Last winter, California breathed a sigh of relief during El Niño, expecting it to drench the parched landscape after four years of drought. Northern California got more rain and remains relatively wet, but El Niño didn't deliver enough to prevent fires in the southern part of the state. "It's the legacy effect of the long-term drought: these large, volatile, fast-moving wildfires in California," says Crystal Kolden, fire science professor at the University of Idaho. By the first week of June, firefighters in the state had already tackled over 1,500 fires that burned almost 28,000 acres -- twice as many acres burned as in the first half of 2015.  MORE


Monday, August 15, 2016

Evidence Suggests the Oil Industry Wrote Big Tobacco's Playbook, Then Used It to Lie About Climate Change

From:  Truth-Out

Monday, 15 August 2016 00:00  
By Reynard Loki, AlterNet | News Analysis



(Photo: Huxley_slides)
A recent analysis of more than 100 industry documents conducted by the Center for International Environmental Law (CIEL), a Washington, DC-based advocacy group, has revealed that the oil industry knew of the risks its business posed to the global climate decades before originally suspected.

It has also long been assumed that, in its efforts to deceive investors and the public about the negative impact its business has on the environment, Big Oil borrowed Big Tobacco's so-called tactical "playbook." But these documents indicate that infamous playbook appears to have actually originated within the oil industry itself.

If that is true, it would be highly significant -- and damning for Big Oil -- because the tactics used by the tobacco industry to downplay the connection between smoking and cancer were eventually deemed to have violated federal racketeering laws by a federal court. The ruling dashed efforts by Big Tobacco to find legal cover under the First Amendment, which just happens to be the same strategy that ExxonMobil and its GOP allies are currently using to defend the company against allegations of fraud. If the playbook was in fact created by the oil and gas industry and then later used by ExxonMobil, it ruins the company's argument of plausible deniability, making it highly likely that the company violated federal law.  MORE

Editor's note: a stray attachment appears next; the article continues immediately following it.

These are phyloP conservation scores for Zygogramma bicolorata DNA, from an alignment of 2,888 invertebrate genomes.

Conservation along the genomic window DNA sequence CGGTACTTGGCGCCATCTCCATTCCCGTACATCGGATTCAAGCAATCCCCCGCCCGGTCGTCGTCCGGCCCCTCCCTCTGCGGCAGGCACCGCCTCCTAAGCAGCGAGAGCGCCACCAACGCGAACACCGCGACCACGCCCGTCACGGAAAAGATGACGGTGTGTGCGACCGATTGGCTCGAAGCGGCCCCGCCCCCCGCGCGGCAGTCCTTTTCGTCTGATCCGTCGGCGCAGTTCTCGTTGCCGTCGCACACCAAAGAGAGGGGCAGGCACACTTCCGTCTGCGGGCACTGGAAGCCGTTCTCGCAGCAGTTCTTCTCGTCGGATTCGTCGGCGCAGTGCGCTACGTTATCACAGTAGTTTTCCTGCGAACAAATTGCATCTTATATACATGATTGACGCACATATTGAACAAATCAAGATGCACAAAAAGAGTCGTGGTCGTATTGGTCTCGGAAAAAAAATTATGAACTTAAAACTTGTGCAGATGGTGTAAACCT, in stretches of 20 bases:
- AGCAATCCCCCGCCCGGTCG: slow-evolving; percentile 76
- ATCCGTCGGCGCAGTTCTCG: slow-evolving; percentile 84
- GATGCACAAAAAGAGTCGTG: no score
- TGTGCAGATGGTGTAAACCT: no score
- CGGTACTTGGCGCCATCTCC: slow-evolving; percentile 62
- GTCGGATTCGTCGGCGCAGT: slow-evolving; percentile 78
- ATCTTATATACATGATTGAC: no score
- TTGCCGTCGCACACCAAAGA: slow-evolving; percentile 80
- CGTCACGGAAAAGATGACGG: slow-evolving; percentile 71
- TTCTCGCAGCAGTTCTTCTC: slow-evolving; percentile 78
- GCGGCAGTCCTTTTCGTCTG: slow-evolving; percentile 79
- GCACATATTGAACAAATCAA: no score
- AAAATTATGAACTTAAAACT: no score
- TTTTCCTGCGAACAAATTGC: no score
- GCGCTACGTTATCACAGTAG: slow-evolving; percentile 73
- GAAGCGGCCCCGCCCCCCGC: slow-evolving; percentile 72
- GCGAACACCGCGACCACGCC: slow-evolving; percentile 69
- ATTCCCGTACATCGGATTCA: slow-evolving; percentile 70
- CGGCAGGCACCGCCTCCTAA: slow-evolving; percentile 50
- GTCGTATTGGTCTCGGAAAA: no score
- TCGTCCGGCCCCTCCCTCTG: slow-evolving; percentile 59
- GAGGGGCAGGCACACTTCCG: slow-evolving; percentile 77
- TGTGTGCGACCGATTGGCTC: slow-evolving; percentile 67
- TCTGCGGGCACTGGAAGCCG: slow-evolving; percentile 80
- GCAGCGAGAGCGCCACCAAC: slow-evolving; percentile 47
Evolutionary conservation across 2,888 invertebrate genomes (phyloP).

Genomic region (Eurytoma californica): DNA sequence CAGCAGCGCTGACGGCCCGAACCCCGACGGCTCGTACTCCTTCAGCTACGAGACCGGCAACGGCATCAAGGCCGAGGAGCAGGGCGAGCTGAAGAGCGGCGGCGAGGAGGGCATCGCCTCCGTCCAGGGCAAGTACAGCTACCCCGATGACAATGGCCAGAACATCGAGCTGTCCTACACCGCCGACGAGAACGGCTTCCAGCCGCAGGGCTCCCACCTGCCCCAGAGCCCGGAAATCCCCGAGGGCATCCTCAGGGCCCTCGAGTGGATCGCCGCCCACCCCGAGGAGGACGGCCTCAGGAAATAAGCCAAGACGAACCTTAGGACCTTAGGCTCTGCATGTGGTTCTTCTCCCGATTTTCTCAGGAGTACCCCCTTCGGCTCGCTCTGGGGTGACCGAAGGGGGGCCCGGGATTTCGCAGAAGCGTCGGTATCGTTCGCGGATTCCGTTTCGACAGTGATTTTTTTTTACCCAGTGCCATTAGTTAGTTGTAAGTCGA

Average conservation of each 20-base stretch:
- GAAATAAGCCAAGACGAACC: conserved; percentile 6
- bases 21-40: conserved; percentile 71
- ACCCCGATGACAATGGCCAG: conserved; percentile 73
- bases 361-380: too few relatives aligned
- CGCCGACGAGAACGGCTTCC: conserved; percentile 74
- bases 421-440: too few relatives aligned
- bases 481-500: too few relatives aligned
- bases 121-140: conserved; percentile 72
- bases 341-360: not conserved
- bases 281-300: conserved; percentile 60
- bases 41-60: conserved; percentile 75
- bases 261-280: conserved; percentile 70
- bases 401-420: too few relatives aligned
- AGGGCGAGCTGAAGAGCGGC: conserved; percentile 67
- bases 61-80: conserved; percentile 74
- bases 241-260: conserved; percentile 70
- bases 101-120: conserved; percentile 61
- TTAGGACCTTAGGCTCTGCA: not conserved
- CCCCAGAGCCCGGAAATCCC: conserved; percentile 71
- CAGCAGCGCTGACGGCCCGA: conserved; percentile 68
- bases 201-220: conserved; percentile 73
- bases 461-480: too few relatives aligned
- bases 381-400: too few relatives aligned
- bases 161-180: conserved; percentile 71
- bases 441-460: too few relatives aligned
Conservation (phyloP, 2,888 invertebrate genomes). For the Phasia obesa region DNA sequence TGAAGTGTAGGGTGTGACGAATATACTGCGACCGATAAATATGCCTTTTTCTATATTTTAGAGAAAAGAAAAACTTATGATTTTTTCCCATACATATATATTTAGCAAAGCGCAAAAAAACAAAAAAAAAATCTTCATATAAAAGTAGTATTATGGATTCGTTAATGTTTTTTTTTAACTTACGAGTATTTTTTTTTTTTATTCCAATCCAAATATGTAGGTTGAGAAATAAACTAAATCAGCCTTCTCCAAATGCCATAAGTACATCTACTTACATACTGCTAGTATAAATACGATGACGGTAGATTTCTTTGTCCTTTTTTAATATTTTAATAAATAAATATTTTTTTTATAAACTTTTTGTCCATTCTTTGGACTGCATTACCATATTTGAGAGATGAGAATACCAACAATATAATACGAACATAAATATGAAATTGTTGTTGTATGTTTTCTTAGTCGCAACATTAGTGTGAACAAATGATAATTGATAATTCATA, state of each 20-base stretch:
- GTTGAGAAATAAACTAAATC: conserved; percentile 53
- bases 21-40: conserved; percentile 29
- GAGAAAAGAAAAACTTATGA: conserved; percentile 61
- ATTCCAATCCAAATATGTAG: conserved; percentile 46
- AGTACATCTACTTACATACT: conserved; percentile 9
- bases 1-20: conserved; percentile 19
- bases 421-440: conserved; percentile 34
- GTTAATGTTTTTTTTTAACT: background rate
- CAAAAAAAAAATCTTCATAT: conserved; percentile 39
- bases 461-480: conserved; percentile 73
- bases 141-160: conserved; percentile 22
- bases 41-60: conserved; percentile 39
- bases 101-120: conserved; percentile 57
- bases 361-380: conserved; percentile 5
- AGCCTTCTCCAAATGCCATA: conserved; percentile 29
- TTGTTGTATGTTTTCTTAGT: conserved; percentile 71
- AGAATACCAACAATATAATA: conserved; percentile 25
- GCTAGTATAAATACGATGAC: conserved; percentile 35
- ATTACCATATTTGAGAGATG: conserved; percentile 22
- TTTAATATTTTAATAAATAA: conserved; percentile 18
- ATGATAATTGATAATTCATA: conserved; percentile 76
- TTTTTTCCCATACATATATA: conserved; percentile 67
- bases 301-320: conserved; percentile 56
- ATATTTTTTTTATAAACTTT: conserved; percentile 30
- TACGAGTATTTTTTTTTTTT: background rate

Sunday, August 14, 2016

Exxon’s Latest Campaign to Stymie Climate Action

From:  EcoWatch 

by Union of Concerned Scientists

By Elliott Negin

Recent press accounts report that ExxonMobil is now actively promoting a carbon tax. If true, that's big news. It would mean that, after nearly 20 years of blocking action on climate change, the world's biggest energy company has finally come to its senses.

 
Rex Tillerson is the chairman, president and CEO of ExxonMobil.

But wait a minute. If something sounds too good to be true, then it probably is. So one might well ask: Is this anything more than a PR ploy?
Let's take a closer look.

As I reported earlier this year, ExxonMobil has paid lip service to the idea of a carbon tax since 2009 but, all the while, has continued to fund federal lawmakers who resolutely oppose it. In March 2015, for example, the Senate voted 58 to 42 to pass a budget amendment prohibiting a carbon tax. Thirty of the 40 senators who had received ExxonMobil campaign contributions since 2010 voted in favor of the prohibition. Meanwhile, in March 2013, 156 House members cosponsored a nonbinding resolution stating that "a carbon tax would be detrimental to American families and businesses and is not in the best interest of the United States." Ninety-three percent of the cosponsors were funded by—you guessed it—ExxonMobil.  MORE